نتیجه گیری انگلیسی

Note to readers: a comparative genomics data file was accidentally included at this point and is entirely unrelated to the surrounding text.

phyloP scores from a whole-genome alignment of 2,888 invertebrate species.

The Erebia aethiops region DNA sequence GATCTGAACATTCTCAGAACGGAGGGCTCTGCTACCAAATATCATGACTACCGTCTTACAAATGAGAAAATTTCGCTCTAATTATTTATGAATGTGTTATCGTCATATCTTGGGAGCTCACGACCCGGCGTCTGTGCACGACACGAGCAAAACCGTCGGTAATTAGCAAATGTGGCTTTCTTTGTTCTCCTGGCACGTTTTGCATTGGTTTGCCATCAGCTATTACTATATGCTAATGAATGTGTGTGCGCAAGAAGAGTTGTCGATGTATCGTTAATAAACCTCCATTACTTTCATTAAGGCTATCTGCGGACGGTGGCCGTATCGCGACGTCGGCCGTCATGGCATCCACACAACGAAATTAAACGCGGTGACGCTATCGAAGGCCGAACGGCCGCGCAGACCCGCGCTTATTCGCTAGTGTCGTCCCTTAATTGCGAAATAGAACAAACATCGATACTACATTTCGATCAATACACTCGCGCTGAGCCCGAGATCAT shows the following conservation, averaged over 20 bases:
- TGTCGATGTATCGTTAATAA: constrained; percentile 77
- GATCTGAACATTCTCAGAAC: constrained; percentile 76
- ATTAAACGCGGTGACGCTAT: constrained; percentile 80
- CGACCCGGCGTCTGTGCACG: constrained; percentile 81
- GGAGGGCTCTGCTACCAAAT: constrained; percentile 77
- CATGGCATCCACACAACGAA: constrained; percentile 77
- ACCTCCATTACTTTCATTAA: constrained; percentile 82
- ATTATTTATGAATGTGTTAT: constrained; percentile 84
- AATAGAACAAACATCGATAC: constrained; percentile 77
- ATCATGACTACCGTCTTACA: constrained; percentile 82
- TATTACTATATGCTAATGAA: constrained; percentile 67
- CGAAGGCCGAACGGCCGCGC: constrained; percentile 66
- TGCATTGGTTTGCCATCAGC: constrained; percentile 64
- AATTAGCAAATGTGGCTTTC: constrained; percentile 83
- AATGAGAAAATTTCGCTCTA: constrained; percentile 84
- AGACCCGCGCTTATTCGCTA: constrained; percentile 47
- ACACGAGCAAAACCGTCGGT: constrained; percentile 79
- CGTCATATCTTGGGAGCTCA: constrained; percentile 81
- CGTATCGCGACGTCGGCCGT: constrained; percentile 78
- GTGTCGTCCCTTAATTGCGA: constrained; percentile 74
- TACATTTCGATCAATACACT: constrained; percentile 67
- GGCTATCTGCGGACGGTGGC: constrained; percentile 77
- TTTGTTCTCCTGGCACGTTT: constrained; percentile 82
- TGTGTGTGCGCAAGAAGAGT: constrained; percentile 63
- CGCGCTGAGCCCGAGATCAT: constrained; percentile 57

In this paper, we have used flexibility configurations to show the operational value of manufacturing flexibility. We also analyzed the effects of various practices, both proactive and adaptive, on the development of flexibility. We find that the flexibility configurations based on high or low levels of volume and mix flexibility combinations show significant differences both in terms of operational performance and in terms of emphasis put into different flexibility source factors. Since there are some significant differences between the firms focusing on volume flexibility versus those that focus on mix flexibility, we can conclude that there are indeed differences between mix and volume flexibility, and it is not only a question of high versus low levels of flexibility. We find that plants exhibiting high levels of flexibility generally perform better than those showing low levels of flexibility, on all four operational performance measures: cost, conformance quality, on-time delivery, and delivery speed. The volume flexible plants generally perform better than mix flexible plants, but the difference is only significant for on-time delivery. Volume flexibility seems to be the key ingredient in high flexibility plants, but for delivery speed it seems to be more important to be both volume and mix flexible, since the high flexibility plants perform significantly better than the plants that are only volume flexible. The findings have implications for both practitioners and researchers. To gain managerial insights we have targeted manufacturing practices that are hands on and broadly applicable in order to provide practical guidelines for flexibility development for manufacturing value chain operations. In this paper, we have answered Gerwin's  call for flexibility research aimed at providing managerial guidelines for developing manufacturing flexibility, as well as the call by Salvador et al.  for large-scale empirical testing of mix flexibility, volume flexibility and their interaction. We also addressed Upton's  observation that one of the major causes for unsuccessful flexibility development efforts is the inability to identify “which factors most affect it (flexibility)”. In general, Table 5 indicates the relative importance of practices for volume and mix flexibility. The top three practices for both volume and mix flexibility are design for manufacturing, multi-trained employees, and advanced manufacturing technology, referring to flexibility competencies related to the product, the process, and the personnel. This indicates that flexibility is not achieved through a single factor; rather it is created through a mix of flexibility source factors. When comparing volume and mix flexibility, the volume flexible plants show higher levels of practices of TPM, SPC, STR, AMT, SLC, and MTE, while mix flexible plants show higher levels of DFM and modular product design, both related to the product–process interface. Thus, all adaptive approaches are utilized to a higher extent for volume flexibility. The result for STR is interesting, since the empirical study shows that this practice is significantly higher for volume flexible plants than for mix flexible plants. The results support the finding in the case study by Salvador et al.  that slack capacity and worker training improve volume flexibility. The results also support the finding in the case study by Yang et al.  that DFM is more related to mix flexibility (but not significantly compared to volume flexibility). For researchers, this study adds detail to the analysis of the relationships between flexibility source factors, output flexibility types, and the impact on operational performance. The results of the study show that specific flexibility configurations have distinctly different effects on operational performance of the manufacturing value chain.